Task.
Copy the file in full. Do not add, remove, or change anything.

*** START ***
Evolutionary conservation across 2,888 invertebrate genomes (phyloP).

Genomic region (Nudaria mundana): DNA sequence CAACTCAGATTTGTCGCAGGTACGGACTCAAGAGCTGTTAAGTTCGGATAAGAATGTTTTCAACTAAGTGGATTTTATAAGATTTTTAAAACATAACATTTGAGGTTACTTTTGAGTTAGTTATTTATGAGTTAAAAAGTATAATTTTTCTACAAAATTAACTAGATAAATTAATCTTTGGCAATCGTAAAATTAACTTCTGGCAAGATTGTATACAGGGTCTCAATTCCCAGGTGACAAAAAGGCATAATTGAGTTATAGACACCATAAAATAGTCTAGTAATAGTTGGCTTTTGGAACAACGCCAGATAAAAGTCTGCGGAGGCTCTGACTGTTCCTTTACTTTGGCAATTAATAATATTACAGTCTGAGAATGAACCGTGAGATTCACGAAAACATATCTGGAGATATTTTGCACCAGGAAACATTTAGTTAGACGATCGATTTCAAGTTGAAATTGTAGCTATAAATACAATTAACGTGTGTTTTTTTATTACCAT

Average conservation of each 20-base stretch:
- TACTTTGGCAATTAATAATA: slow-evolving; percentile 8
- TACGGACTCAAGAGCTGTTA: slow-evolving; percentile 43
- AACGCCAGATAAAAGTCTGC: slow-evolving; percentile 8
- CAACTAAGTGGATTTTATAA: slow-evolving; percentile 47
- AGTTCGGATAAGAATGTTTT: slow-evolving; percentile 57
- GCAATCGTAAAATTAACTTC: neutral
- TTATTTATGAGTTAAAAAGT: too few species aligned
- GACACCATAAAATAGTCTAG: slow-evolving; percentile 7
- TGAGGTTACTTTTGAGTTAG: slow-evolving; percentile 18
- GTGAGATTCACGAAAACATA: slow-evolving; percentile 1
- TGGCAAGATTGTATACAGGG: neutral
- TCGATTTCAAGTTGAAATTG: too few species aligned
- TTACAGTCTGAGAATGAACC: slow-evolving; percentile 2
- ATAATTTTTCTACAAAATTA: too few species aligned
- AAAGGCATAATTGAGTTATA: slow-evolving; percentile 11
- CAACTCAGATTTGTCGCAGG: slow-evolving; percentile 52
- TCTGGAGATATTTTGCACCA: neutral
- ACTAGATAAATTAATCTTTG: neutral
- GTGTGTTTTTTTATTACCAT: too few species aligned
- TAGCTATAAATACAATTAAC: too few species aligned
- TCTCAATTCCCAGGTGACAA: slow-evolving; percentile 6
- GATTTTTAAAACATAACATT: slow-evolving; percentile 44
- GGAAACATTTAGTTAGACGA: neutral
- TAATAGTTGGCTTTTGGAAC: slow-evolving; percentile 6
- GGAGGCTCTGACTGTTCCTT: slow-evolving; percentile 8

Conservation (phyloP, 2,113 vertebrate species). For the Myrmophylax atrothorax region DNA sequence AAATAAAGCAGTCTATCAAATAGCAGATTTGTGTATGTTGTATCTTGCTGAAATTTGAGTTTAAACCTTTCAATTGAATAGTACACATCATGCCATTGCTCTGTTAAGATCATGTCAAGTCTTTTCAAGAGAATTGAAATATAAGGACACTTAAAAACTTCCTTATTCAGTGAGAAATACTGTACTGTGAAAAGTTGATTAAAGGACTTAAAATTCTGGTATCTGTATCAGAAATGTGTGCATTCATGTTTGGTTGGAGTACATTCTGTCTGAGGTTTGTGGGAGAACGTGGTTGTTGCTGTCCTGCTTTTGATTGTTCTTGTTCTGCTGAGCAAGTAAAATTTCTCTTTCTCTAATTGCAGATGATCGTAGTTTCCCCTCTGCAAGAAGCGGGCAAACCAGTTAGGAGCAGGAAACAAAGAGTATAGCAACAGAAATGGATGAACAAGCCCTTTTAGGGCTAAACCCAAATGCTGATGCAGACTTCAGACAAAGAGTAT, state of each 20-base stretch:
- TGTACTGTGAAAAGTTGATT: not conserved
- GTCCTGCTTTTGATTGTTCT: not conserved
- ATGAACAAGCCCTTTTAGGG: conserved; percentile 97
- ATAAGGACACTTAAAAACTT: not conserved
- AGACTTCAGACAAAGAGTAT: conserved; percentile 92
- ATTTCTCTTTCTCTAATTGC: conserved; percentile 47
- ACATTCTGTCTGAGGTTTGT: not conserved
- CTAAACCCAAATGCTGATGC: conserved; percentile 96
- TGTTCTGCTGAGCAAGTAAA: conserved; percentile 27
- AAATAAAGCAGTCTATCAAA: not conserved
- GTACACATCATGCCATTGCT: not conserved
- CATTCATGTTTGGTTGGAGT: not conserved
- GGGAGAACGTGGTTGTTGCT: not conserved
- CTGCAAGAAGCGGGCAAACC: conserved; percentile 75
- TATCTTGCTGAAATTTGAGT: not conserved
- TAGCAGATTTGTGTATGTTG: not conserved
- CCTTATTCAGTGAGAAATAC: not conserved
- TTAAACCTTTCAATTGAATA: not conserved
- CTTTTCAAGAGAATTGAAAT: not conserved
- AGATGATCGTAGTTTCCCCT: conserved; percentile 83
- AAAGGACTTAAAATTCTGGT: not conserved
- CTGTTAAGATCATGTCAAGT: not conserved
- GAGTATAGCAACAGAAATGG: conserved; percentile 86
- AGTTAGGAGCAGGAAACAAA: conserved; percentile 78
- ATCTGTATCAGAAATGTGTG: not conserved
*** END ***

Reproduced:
Evolutionary conservation across 2,888 invertebrate genomes (phyloP).

Genomic region (Nudaria mundana): DNA sequence CAACTCAGATTTGTCGCAGGTACGGACTCAAGAGCTGTTAAGTTCGGATAAGAATGTTTTCAACTAAGTGGATTTTATAAGATTTTTAAAACATAACATTTGAGGTTACTTTTGAGTTAGTTATTTATGAGTTAAAAAGTATAATTTTTCTACAAAATTAACTAGATAAATTAATCTTTGGCAATCGTAAAATTAACTTCTGGCAAGATTGTATACAGGGTCTCAATTCCCAGGTGACAAAAAGGCATAATTGAGTTATAGACACCATAAAATAGTCTAGTAATAGTTGGCTTTTGGAACAACGCCAGATAAAAGTCTGCGGAGGCTCTGACTGTTCCTTTACTTTGGCAATTAATAATATTACAGTCTGAGAATGAACCGTGAGATTCACGAAAACATATCTGGAGATATTTTGCACCAGGAAACATTTAGTTAGACGATCGATTTCAAGTTGAAATTGTAGCTATAAATACAATTAACGTGTGTTTTTTTATTACCAT

Average conservation of each 20-base stretch:
- TACTTTGGCAATTAATAATA: slow-evolving; percentile 8
- TACGGACTCAAGAGCTGTTA: slow-evolving; percentile 43
- AACGCCAGATAAAAGTCTGC: slow-evolving; percentile 8
- CAACTAAGTGGATTTTATAA: slow-evolving; percentile 47
- AGTTCGGATAAGAATGTTTT: slow-evolving; percentile 57
- GCAATCGTAAAATTAACTTC: neutral
- TTATTTATGAGTTAAAAAGT: too few species aligned
- GACACCATAAAATAGTCTAG: slow-evolving; percentile 7
- TGAGGTTACTTTTGAGTTAG: slow-evolving; percentile 18
- GTGAGATTCACGAAAACATA: slow-evolving; percentile 1
- TGGCAAGATTGTATACAGGG: neutral
- TCGATTTCAAGTTGAAATTG: too few species aligned
- TTACAGTCTGAGAATGAACC: slow-evolving; percentile 2
- ATAATTTTTCTACAAAATTA: too few species aligned
- AAAGGCATAATTGAGTTATA: slow-evolving; percentile 11
- CAACTCAGATTTGTCGCAGG: slow-evolving; percentile 52
- TCTGGAGATATTTTGCACCA: neutral
- ACTAGATAAATTAATCTTTG: neutral
- GTGTGTTTTTTTATTACCAT: too few species aligned
- TAGCTATAAATACAATTAAC: too few species aligned
- TCTCAATTCCCAGGTGACAA: slow-evolving; percentile 6
- GATTTTTAAAACATAACATT: slow-evolving; percentile 44
- GGAAACATTTAGTTAGACGA: neutral
- TAATAGTTGGCTTTTGGAAC: slow-evolving; percentile 6
- GGAGGCTCTGACTGTTCCTT: slow-evolving; percentile 8

Conservation (phyloP, 2,113 vertebrate species). For the Myrmophylax atrothorax region DNA sequence AAATAAAGCAGTCTATCAAATAGCAGATTTGTGTATGTTGTATCTTGCTGAAATTTGAGTTTAAACCTTTCAATTGAATAGTACACATCATGCCATTGCTCTGTTAAGATCATGTCAAGTCTTTTCAAGAGAATTGAAATATAAGGACACTTAAAAACTTCCTTATTCAGTGAGAAATACTGTACTGTGAAAAGTTGATTAAAGGACTTAAAATTCTGGTATCTGTATCAGAAATGTGTGCATTCATGTTTGGTTGGAGTACATTCTGTCTGAGGTTTGTGGGAGAACGTGGTTGTTGCTGTCCTGCTTTTGATTGTTCTTGTTCTGCTGAGCAAGTAAAATTTCTCTTTCTCTAATTGCAGATGATCGTAGTTTCCCCTCTGCAAGAAGCGGGCAAACCAGTTAGGAGCAGGAAACAAAGAGTATAGCAACAGAAATGGATGAACAAGCCCTTTTAGGGCTAAACCCAAATGCTGATGCAGACTTCAGACAAAGAGTAT, state of each 20-base stretch:
- TGTACTGTGAAAAGTTGATT: not conserved
- GTCCTGCTTTTGATTGTTCT: not conserved
- ATGAACAAGCCCTTTTAGGG: conserved; percentile 97
- ATAAGGACACTTAAAAACTT: not conserved
- AGACTTCAGACAAAGAGTAT: conserved; percentile 92
- ATTTCTCTTTCTCTAATTGC: conserved; percentile 47
- ACATTCTGTCTGAGGTTTGT: not conserved
- CTAAACCCAAATGCTGATGC: conserved; percentile 96
- TGTTCTGCTGAGCAAGTAAA: conserved; percentile 27
- AAATAAAGCAGTCTATCAAA: not conserved
- GTACACATCATGCCATTGCT: not conserved
- CATTCATGTTTGGTTGGAGT: not conserved
- GGGAGAACGTGGTTGTTGCT: not conserved
- CTGCAAGAAGCGGGCAAACC: conserved; percentile 75
- TATCTTGCTGAAATTTGAGT: not conserved
- TAGCAGATTTGTGTATGTTG: not conserved
- CCTTATTCAGTGAGAAATAC: not conserved
- TTAAACCTTTCAATTGAATA: not conserved
- CTTTTCAAGAGAATTGAAAT: not conserved
- AGATGATCGTAGTTTCCCCT: conserved; percentile 83
- AAAGGACTTAAAATTCTGGT: not conserved
- CTGTTAAGATCATGTCAAGT: not conserved
- GAGTATAGCAACAGAAATGG: conserved; percentile 86
- AGTTAGGAGCAGGAAACAAA: conserved; percentile 78
- ATCTGTATCAGAAATGTGTG: not conserved